Starch synthesis in transgenic potato tubers with increased 3-phosphoglyceric acid content as a consequence of increased 6-phosphofructokinase activity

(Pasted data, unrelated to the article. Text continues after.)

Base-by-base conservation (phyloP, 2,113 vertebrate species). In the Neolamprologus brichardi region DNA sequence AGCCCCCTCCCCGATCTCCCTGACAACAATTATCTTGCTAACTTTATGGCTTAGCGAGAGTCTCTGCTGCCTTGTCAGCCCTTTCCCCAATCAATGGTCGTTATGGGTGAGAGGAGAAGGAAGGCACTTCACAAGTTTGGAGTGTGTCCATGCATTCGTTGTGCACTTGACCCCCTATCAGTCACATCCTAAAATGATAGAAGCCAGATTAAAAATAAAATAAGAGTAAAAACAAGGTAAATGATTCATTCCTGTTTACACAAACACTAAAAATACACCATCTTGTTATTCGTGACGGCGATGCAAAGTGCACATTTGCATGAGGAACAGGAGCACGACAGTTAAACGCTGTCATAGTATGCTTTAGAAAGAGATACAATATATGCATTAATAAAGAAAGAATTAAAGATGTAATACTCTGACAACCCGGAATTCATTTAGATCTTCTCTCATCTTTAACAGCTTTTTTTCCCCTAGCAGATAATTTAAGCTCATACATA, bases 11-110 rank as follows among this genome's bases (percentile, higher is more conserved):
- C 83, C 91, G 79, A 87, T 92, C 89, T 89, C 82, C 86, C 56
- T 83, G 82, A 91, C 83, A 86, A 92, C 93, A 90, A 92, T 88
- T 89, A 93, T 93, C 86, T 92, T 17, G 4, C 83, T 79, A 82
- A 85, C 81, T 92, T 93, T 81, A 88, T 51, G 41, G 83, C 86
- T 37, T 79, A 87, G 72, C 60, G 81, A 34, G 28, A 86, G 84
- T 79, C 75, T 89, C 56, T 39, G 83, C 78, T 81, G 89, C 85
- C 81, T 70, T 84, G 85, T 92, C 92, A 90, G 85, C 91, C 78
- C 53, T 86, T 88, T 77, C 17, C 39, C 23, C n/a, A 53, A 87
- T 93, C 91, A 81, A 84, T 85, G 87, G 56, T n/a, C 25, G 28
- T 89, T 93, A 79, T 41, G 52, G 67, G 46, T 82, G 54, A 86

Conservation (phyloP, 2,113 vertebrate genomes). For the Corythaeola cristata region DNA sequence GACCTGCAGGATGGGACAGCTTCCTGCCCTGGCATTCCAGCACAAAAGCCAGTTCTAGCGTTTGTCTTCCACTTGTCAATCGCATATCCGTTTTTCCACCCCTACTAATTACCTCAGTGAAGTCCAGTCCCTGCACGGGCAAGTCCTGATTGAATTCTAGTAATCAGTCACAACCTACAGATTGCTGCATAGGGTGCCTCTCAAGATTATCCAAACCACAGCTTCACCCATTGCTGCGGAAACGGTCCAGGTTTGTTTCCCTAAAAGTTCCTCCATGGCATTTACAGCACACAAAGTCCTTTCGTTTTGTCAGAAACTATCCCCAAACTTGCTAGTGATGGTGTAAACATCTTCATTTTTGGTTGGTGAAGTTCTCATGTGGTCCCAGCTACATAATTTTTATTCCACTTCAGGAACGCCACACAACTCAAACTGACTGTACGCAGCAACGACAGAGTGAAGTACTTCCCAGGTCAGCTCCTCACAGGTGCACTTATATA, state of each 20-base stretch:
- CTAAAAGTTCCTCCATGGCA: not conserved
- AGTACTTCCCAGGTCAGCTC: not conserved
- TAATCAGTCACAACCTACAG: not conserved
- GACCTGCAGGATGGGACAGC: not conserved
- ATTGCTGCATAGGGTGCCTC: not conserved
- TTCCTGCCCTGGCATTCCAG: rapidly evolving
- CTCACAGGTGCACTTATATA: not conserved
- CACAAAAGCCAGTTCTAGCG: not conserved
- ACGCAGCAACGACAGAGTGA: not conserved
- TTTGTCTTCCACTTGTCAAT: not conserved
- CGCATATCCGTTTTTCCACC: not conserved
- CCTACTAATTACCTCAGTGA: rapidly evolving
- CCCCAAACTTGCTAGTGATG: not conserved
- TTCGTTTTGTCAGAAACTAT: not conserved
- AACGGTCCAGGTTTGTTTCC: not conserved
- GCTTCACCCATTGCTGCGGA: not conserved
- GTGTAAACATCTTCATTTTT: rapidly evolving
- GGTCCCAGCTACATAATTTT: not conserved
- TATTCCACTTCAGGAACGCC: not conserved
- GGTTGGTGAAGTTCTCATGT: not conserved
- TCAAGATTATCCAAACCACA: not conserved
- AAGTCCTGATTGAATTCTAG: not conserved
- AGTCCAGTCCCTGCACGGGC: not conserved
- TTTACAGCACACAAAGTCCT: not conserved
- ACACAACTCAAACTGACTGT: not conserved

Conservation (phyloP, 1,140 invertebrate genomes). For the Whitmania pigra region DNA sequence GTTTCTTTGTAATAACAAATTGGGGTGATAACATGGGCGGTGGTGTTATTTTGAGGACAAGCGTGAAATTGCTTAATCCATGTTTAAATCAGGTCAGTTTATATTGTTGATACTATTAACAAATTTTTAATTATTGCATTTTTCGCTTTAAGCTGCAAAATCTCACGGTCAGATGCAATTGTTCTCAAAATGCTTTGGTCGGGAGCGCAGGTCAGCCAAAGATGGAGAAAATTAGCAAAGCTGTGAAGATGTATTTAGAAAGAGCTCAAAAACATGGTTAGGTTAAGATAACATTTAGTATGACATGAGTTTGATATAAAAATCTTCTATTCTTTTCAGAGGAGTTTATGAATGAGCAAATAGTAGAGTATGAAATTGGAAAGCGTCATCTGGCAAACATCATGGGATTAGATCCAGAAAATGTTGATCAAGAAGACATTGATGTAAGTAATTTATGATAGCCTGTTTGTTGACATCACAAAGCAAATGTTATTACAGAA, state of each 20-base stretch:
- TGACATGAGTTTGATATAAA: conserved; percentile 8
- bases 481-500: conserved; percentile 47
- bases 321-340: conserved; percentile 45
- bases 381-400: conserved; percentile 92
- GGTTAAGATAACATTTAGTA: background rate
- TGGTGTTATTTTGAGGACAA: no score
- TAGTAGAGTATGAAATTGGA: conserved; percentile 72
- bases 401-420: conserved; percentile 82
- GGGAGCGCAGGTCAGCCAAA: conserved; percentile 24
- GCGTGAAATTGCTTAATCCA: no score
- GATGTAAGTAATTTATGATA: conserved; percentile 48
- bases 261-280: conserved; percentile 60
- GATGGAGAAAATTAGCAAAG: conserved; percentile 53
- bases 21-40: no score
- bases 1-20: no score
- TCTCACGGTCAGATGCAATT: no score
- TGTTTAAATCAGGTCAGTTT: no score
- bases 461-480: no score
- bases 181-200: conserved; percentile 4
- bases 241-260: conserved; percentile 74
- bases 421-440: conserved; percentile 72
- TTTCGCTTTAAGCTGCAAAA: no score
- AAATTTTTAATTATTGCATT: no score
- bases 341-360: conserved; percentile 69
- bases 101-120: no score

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The aim of this work was to test the hypothesis that changes in cytosolic 3-phosphoglyceric acid (3-PGA) content can regulate the rate of starch synthesis in potato (Solanum tuberosum L.) tubers. The amount of 3-PGA was increased by expressing bacterial phosphofructokinase (PFK; EC 22.214.171.124) in transgenic potato tubers. The resultant 3-fold increase in PFK activity was accompanied by an increase in metabolites downstream of PFK, including a 3-fold increase in 3-PGA. There was also a decrease in metabolites upstream of PFK, most notably of glucose-6-phosphate. The increase in 3-PGA did not affect the amount of starch that accumulated in developing tubers, nor its rate of synthesis in tuber discs cut from developing tubers. This suggests that changes in cytosolic 3-PGA may not affect the rate of starch synthesis under all circumstances. We propose that in this case, a decrease in glucose-6-phosphate (which is transported into the amyloplast as a substrate for starch synthesis) may be sufficient to counteract the effect of increased 3-PGA.
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